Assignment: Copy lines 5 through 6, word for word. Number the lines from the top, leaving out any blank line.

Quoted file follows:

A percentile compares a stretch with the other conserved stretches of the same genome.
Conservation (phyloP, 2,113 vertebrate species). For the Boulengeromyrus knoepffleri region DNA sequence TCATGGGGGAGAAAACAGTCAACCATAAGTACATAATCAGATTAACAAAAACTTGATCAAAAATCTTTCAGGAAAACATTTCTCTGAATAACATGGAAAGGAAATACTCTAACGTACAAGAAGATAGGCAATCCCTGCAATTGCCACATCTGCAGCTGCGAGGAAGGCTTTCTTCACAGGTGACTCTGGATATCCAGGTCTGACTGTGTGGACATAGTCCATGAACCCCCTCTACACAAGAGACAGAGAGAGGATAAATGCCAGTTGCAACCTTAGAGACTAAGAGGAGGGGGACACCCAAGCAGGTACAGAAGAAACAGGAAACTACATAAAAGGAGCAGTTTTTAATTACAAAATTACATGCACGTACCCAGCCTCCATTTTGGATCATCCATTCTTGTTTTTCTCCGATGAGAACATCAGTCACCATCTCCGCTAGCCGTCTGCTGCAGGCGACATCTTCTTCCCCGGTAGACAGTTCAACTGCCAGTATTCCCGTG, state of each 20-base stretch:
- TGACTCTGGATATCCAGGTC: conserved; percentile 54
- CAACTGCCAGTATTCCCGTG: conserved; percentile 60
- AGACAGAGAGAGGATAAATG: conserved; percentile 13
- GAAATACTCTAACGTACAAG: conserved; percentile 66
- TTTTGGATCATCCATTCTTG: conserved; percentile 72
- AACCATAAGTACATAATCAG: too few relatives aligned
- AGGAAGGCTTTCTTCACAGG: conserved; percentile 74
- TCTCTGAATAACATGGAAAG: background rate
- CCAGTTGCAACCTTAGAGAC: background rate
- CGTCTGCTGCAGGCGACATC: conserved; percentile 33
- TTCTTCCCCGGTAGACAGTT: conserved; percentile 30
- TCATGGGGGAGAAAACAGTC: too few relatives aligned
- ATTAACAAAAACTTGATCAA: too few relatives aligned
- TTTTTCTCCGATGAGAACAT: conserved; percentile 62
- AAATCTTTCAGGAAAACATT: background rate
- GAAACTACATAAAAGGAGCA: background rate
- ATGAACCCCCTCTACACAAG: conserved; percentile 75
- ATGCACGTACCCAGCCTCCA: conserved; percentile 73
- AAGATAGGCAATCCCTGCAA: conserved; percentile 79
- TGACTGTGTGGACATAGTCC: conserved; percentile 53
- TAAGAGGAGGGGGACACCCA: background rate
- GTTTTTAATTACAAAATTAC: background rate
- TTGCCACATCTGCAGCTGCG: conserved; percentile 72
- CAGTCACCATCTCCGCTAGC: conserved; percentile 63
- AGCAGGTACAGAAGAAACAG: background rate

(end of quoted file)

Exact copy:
- AGACAGAGAGAGGATAAATG: conserved; percentile 13
- GAAATACTCTAACGTACAAG: conserved; percentile 66